Earthquakes, Tsunamis and Falling Towers
March 24, 2011

Earthquakes, Tsunamis and Falling Towers


Like you, I was horrified and deeply saddened as I watched the images on my television screen of the devastation caused in Japan by the recent earthquake and Tsunami. The earthquake itself caused terrible destruction and loss of life but far more destructive was the massive Tsunami that subsequently engulfed that land. Houses, shops, cars, boats and even large aeroplanes were lifted and carried along by the huge wave of water and mud that swallowed up streets, shopping centres, airports and schools. The short and long-term effects of the destruction of the Fukushima Nuclear plant has still not been properly assessed. All in all it is probably one of the worst natural disasters to have occurred on the continent of Asia and perhaps in the world.

Many people will have been asking the question – “Where is God in all this?”  Whilst there are no easy answers to such questions (even those given by atheists do not satisfy the inquiring mind), the Bible does have something to say on these matters.


The Bible teaches that when sin came into this world it not only affected human beings in every aspect of their lives (physically, morally, intellectually, emotionally, socially etc), it also affected the very fabric of the planet, causing it to no longer function in the good and perfect way in which it was originally created by God  (see Romans 8v20-22)  Our knowledge of the earth has increased to the extent that we now know about the existence of the various Tectonic Plates of which the earth is composed and how the movements of such plates cause earthquakes. This, if you like, is the scientific explanation as to how earthquakes occur. The scientific explanation however does not rule out and, as far as Christians are concerned, is perfectly in keeping with the aforementioned theological explanation - the former being the result of the latter.  The world is not the way it was originally made. However the Christian message teaches that God is not just renewing people, he is also, one day, going to renew the world itself (see 2 Peter 3v13).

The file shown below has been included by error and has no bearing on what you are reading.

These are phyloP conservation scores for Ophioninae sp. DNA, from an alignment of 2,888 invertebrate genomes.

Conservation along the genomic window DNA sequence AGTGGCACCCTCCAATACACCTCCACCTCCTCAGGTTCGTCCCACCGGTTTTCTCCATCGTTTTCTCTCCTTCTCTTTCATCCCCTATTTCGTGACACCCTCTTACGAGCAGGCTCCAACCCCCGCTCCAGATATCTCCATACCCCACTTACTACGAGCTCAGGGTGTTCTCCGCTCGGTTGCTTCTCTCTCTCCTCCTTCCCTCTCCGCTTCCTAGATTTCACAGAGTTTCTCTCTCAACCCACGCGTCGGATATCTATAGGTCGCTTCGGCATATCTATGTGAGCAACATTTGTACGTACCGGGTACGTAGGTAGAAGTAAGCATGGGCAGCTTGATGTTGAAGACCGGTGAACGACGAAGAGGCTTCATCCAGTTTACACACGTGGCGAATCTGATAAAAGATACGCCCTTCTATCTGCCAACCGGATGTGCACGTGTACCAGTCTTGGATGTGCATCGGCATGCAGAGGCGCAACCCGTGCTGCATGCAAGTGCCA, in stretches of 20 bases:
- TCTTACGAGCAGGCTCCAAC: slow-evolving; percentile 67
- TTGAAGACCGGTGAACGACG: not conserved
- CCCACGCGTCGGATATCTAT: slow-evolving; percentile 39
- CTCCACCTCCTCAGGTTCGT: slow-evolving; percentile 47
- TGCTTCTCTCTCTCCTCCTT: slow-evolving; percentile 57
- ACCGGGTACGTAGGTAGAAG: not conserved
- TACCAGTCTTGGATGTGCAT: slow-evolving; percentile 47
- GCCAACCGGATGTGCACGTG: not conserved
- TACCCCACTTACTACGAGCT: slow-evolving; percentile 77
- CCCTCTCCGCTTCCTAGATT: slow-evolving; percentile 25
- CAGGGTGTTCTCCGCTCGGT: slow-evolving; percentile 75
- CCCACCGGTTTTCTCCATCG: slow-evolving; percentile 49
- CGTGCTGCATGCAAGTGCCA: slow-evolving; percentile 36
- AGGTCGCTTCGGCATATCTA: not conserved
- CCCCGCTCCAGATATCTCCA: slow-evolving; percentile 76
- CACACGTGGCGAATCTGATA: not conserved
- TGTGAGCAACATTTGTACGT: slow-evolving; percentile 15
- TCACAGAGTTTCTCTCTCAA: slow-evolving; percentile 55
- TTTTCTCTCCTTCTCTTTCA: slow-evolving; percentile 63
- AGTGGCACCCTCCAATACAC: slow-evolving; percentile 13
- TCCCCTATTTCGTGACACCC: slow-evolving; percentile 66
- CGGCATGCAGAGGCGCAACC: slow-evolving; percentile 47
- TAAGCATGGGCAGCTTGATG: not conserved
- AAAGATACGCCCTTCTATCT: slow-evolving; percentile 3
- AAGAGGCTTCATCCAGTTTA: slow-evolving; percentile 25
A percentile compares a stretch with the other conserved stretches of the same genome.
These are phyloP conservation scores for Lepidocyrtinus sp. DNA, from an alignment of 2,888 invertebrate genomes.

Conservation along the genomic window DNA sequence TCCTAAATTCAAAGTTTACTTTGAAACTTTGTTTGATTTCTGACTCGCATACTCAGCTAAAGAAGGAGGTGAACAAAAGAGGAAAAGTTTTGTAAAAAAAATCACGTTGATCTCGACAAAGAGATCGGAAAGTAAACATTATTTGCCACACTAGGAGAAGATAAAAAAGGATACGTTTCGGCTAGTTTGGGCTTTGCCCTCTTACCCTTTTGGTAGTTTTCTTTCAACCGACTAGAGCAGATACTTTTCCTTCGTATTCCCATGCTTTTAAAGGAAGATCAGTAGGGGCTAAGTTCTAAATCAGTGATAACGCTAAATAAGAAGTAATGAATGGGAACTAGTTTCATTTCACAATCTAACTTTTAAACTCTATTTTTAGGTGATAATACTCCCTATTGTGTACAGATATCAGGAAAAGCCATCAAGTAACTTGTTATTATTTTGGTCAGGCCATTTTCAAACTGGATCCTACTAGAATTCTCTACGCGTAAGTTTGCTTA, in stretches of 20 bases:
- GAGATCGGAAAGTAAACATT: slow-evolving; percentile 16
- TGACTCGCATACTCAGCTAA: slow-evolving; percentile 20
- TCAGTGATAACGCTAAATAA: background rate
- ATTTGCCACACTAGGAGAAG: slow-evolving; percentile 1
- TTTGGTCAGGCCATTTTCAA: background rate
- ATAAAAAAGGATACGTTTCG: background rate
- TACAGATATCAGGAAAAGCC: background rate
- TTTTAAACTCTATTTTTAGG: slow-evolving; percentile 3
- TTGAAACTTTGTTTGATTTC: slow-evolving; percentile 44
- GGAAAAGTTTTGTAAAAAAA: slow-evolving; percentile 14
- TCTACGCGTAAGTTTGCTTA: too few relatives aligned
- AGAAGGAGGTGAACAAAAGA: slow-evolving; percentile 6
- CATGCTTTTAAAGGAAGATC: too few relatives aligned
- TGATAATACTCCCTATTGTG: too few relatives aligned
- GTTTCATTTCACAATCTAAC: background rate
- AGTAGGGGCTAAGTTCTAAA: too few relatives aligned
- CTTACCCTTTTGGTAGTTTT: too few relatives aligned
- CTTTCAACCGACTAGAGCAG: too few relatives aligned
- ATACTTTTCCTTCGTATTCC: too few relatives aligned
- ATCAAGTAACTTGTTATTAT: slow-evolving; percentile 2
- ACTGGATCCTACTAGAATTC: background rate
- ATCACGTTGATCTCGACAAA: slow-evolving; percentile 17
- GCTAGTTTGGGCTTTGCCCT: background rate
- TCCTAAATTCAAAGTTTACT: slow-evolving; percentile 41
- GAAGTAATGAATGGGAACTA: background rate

In Luke 13v4 Jesus refers to a local disaster in which a stone tower collapsed on top of people resulting in eighteen deaths.  Contrary to how some people at the time had explained that disaster Jesus says that the people who died in that tragedy did not die because God was judging them and punishing them for being worse sinners than others who survived the tragedy. What Jesus does say is “unless you repent you will all likewise perish”  Jesus was saying that such tragedies should remind people of the uncertainty of life and move them to take the necessary steps to ensure that they do not die in their sins.  Tragedy can strike in an instant. It can come in the form of an earthquake, a Tsunami, a terrorist bomb, a heart-attack, a road traffic accident, a plane crash or in any number of  a multitude of ways. If we die unforgiven and unsaved we will perish in our sins and be subjected to the punishment that such sins deserve. The tragedy in Japan and other similar tragedies are reminders to us of the uncertainty of life and the importance of being made right with God before we ourselves die.  The only person who can make us right with God is Jesus.

Recent blog posts

The Icing on the Cake »

March 25, 2015

What's in a Name? »

Febuary 20, 2015

Frys Scream »

Febuary 08, 2015

Je suis Charlie »

Febuary 02, 2015